A satisfying recounting of some of the earliest American history.

A KINGDOM STRANGE

THE BRIEF AND TRAGIC HISTORY OF THE LOST COLONY OF ROANOKE

The story of the mysterious disappearance of the colonists who attempted to set up the first permanent British colony in the Americas.

Colonial Williamsburg Foundation vice president Horn (A Land As God Made It: Jamestown and the Birth of America, 2005, etc.) uses new archival material to piece together the history of more than 100 British colonists who landed on Roanoke Island, off the coast of North Carolina in 1587. The venture, sponsored by Sir Walter Ralegh, encountered trouble from the start. The colonists found the new land entirely inhospitable; they contended with fast-dwindling supplies as well as aggressive Native Americans, who brutally killed one colonist days after their arrival. Just one month after their initial landing, the settlers’ leader, John White, sailed back to England to obtain a relief force and to replenish supplies. When he finally returned in 1590 after many delays, the colony had disappeared, seemingly deserted. What happened to the colonists has been a mystery for centuries, with a number of different ideas advanced by historians over the years. Horn constructs a detailed theory of what he believes happened to many of the colonists—that they lived on elsewhere for years afterward, only to meet a tragic end. The author creates an engaging, you-are-there feel to the narrative, with rich descriptions of European politics, colonists’ daily struggles and the vagaries of relations between Native American tribes. Horn also provides helpful drawings and maps—many by John White—throughout this relatively brief but comprehensive book.

A satisfying recounting of some of the earliest American history.

Pub Date: April 1, 2010

ISBN: 978-0-465-00485-0

Page Count: 230

Publisher: Basic

Review Posted Online: Dec. 28, 2010

Kirkus Reviews Issue: Jan. 1, 2010

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The author's youthfulness helps to assure the inevitable comparison with the Anne Frank diary although over and above the...

NIGHT

Elie Wiesel spent his early years in a small Transylvanian town as one of four children. 

He was the only one of the family to survive what Francois Maurois, in his introduction, calls the "human holocaust" of the persecution of the Jews, which began with the restrictions, the singularization of the yellow star, the enclosure within the ghetto, and went on to the mass deportations to the ovens of Auschwitz and Buchenwald. There are unforgettable and horrifying scenes here in this spare and sombre memoir of this experience of the hanging of a child, of his first farewell with his father who leaves him an inheritance of a knife and a spoon, and of his last goodbye at Buchenwald his father's corpse is already cold let alone the long months of survival under unconscionable conditions. 

The author's youthfulness helps to assure the inevitable comparison with the Anne Frank diary although over and above the sphere of suffering shared, and in this case extended to the death march itself, there is no spiritual or emotional legacy here to offset any reader reluctance.

Pub Date: Jan. 16, 2006

ISBN: 0374500010

Page Count: 120

Publisher: Hill & Wang

Review Posted Online: Oct. 7, 2011

Kirkus Reviews Issue: Jan. 15, 2006

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Thus the second most costly war in American history, whose “outcome seemed little short of a miracle.” A sterling account.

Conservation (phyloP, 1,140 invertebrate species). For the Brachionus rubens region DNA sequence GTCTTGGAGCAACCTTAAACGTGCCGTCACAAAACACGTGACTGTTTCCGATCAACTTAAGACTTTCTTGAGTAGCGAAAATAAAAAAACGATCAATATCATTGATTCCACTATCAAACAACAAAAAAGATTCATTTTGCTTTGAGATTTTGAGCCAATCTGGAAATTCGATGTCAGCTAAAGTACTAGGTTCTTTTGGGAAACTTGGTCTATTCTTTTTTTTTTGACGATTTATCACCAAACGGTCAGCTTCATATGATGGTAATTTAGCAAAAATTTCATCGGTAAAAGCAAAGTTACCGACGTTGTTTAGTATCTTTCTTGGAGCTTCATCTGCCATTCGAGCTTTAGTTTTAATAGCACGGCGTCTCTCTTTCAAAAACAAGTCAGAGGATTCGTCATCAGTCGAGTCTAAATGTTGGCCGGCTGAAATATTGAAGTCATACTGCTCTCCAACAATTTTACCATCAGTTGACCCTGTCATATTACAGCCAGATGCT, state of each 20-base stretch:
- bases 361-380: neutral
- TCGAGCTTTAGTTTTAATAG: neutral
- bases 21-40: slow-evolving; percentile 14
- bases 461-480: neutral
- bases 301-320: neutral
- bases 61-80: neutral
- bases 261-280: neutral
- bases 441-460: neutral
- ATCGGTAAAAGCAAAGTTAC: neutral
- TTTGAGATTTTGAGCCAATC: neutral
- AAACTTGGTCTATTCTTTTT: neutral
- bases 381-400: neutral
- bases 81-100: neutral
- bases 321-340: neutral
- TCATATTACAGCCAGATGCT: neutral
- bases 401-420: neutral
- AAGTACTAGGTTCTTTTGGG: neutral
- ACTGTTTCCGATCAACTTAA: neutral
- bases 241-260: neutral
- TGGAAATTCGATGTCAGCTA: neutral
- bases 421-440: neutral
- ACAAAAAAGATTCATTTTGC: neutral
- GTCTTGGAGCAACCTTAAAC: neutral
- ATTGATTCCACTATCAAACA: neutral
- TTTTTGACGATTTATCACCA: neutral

1776

A master storyteller’s character-driven account of a storied year in the American Revolution.

Against world systems, economic determinist and other external-cause schools of historical thought, McCullough (John Adams, 2001, etc.) has an old-fashioned fondness for the great- (and not-so-great) man tradition, which may not have much explanatory power but almost always yields better-written books. McCullough opens with a courteous nod to the customary villain in the story of American independence, George III, who turns out to be a pleasant and artistically inclined fellow who relied on poor advice; his Westmoreland, for instance, was a British general named Grant who boasted that with 5,000 soldiers he “could march from one end of the American continent to the other.” Other British officers agitated for peace, even as George wondered why Americans would not understand that to be a British subject was to be free by definition. Against these men stood arrayed a rebel army that was, at the least, unimpressive; McCullough observes that New Englanders, for instance, considered washing clothes to be women’s work and so wore filthy clothes until they rotted, with the result that Burgoyne and company had a point in thinking the Continentals a bunch of ragamuffins. The Americans’ military fortunes were none too good for much of 1776, the year of the Declaration; at the slowly unfolding battle for control over New York, George Washington was moved to despair at the sight of sometimes drunk soldiers running from the enemy and of their officers “who, instead of attending to their duty, had stood gazing like bumpkins” at the spectacle. For a man such as Washington, to be a laughingstock was the supreme insult, but the British were driven by other motives than to irritate the general—not least of them reluctance to give up a rich, fertile and beautiful land that, McCullough notes, was providing the world’s highest standard of living in 1776.

Thus the second most costly war in American history, whose “outcome seemed little short of a miracle.” A sterling account.

Pub Date: June 1, 2005

ISBN: 0-7432-2671-2

Page Count: 656

Publisher: Simon & Schuster

Review Posted Online: May 20, 2010

Kirkus Reviews Issue: April 1, 2005

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